Review | Black Adam (2022)
Despite its flaws, Black Adam is a certified DC heavyweight. Dwayne Johnson was born to play this role and single-handedly forges a bright future for the DC Universe
When it was announced, Dwayne Johnson promised that Black Adam would change the landscape of the DC Universe forever. And to be fair, the franchise has had its ups and downs of late. The Batman was a decent enough run-out for Gotham’s Dark Knight, Wonder Woman 1984 was, at best a divisive affair, and The Suicide Squad was great in parts and near-unwatchable in others. So, can Johnson grab the franchise by the horns and carry the DC Universe to the promised land on his broad shoulders? Or is Teth Adam’s big-screen debut another lukewarm letdown destined for the bargain bin?
Fear not DC fans because Black Adam is a triumph. And although the film lacks the same gravitas and weight as Man of Steel and Batman v Superman, it effortlessly returns us to the glory days of DC. To a time when heroes were revered not jeered. Not that the film is without some flaws. There are a few bumps in the road along the way. But overall, Johnson’s debut sticks the landing and delivers a solid movie worthy of its place in any comic book universe.
Let’s get down to business and get the first bump in the road out of the way. The plot. Now, past DC movies have either been way too heavy, or seriously undercooked. Either way, both delivered a questionable outcome. But thankfully, Black Adam opts for a tried and tested formula for its origin story. For the most part, it is lifted straight from the comics. And it is in these moments that the backstory packs a genuine punch. However, as soon as Teth Adam is summoned from his slumber, the story descends into a neverending assembly line of set pieces for Johnson to wander through.
This isn’t necessarily a bad thing. If you’re here for superhero battles and big explosions, you’re in for a treat. But somewhere along the way, you need some meat on the bones to chew on. And after a while, the plot-driven cinephiles among us will be yearning for something more substantial to mull over.
FORMULAIC AND BREATHTAKING
Bringing a being as powerful as Teth Adam into the DC Universe was always going to be problematic. But thankfully, Johnson and his amazing team have pulled it off. His awesome power is there for all to see, and Johnson and his team don’t shy away from revealing the scope of his lethality. Not that the film is gruesome in any way. In fact, the darker aspects are tempered by a truly vibrant palette. But you get a true sense of Teth Adam’s invincibility, albeit without the endless bloodletting.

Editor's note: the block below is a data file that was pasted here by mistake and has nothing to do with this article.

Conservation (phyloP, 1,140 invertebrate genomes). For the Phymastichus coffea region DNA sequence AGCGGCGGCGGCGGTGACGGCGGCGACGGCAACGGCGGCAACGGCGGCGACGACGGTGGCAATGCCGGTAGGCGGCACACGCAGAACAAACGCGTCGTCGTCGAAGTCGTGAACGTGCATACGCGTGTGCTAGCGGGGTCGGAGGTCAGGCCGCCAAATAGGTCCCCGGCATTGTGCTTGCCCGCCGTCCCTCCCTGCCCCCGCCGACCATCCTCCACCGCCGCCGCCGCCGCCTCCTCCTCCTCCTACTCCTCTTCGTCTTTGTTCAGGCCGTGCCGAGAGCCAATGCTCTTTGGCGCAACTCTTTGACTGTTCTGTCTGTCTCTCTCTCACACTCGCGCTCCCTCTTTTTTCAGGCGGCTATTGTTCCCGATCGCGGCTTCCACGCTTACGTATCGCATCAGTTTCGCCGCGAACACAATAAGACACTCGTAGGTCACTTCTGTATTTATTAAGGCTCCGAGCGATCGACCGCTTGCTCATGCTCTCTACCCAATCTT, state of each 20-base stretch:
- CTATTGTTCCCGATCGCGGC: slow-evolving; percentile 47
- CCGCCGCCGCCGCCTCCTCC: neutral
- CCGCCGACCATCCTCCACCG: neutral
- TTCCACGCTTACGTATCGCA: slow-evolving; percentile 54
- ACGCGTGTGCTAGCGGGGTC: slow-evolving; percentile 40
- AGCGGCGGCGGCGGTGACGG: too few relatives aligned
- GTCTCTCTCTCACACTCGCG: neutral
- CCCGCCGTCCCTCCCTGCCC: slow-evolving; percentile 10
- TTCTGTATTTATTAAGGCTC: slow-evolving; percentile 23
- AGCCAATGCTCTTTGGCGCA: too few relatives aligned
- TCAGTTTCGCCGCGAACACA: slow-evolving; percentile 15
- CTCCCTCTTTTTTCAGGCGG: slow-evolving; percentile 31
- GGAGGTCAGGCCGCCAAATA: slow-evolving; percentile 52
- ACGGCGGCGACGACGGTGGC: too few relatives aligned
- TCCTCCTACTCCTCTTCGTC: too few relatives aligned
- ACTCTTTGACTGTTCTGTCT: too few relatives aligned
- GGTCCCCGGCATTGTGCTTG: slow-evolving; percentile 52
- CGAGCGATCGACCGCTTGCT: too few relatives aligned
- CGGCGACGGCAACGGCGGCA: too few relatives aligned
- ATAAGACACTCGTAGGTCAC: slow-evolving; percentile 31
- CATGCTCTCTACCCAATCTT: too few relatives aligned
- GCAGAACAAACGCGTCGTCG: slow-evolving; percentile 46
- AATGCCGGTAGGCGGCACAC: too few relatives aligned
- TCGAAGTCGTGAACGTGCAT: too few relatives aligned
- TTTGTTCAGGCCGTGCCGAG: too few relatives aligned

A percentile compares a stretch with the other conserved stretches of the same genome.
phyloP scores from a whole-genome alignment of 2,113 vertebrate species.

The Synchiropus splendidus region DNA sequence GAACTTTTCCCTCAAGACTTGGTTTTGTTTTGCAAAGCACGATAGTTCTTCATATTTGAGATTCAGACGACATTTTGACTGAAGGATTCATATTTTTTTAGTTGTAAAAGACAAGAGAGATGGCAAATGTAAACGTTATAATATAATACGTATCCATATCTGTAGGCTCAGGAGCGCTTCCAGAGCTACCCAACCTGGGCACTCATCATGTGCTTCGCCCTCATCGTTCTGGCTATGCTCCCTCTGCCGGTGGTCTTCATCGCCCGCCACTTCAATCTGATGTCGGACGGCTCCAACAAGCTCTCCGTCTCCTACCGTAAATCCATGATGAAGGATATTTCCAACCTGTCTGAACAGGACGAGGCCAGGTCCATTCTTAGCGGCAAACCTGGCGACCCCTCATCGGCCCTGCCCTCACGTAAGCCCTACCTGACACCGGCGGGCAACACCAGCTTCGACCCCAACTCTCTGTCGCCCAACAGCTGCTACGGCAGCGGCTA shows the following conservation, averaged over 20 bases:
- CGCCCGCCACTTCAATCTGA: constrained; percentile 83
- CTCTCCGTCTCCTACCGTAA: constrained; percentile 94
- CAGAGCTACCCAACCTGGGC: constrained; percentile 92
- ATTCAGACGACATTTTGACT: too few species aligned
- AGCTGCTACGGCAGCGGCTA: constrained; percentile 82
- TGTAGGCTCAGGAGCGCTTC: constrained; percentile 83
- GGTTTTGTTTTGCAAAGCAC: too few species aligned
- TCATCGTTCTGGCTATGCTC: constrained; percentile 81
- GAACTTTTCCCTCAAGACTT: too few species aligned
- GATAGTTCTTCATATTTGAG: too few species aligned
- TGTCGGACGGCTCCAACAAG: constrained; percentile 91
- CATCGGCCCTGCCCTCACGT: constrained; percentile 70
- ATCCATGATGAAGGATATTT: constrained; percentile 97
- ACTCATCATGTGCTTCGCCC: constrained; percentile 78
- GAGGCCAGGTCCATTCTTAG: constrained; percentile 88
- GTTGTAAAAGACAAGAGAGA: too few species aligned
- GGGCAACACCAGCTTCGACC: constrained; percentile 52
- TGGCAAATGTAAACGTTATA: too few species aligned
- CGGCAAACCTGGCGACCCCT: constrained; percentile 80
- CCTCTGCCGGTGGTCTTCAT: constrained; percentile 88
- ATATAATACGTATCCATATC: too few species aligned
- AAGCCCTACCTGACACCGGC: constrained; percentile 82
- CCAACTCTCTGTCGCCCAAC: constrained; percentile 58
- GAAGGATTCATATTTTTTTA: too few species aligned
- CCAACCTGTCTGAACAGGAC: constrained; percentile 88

Being an antihero of the best kind, the character is flawed by his views on good and evil. And the film harnesses those aspects and projects them through the screen for all to see. It seems bizarre to suggest that the film is both generic and breathtaking at the same time. But that’s it in a nutshell. And it offers some challenging and interesting ideas about the role of a superhero and how they are perceived.
In the film, we are presented with two equally valid perceptions of the role of a hero. Teth Adam emerges with a clear intent for vengeance but is at heart, a good person. Albeit one who is tortured by the events of his past. While at the other end of the scope, Hawkman, played wonderfully by Aldis Hodge strives to maintain order in the tried and tested JSA way. Both viewpoints hold weight. But with Adam killing henchman by the dozen, it highlights the grey area between heroes and villains. It’s a difficult balance to pull off. But by the time Johnson is in full flow and dropping a few well-placed lines of comedic gold, the scales tip in either direction at the drop of a hat.
Encapsulating the heroic end of the spectrum is the JSA. Led fantastically by the scene-stealing Hawkman and the increasingly irreplaceable Doctor Fate (Pierce Brosnan), the team facing off against Teth Adam is stacked with big-screen debutants. Atom Smasher and Cyclone bring youth and a fresh-faced approach while the veterans carry the burden of leadership and bringing down a weapon of mass destruction like Adam. Their introduction is nothing short of a breath of fresh air, and their inclusion feels very, dare I say Marvel-esque. And not in a derogatory fashion. To quantify it, it feels as if they’ve always been there, even though this is their collective debut. And that is all down to the guidance of a well-oiled team of creatives.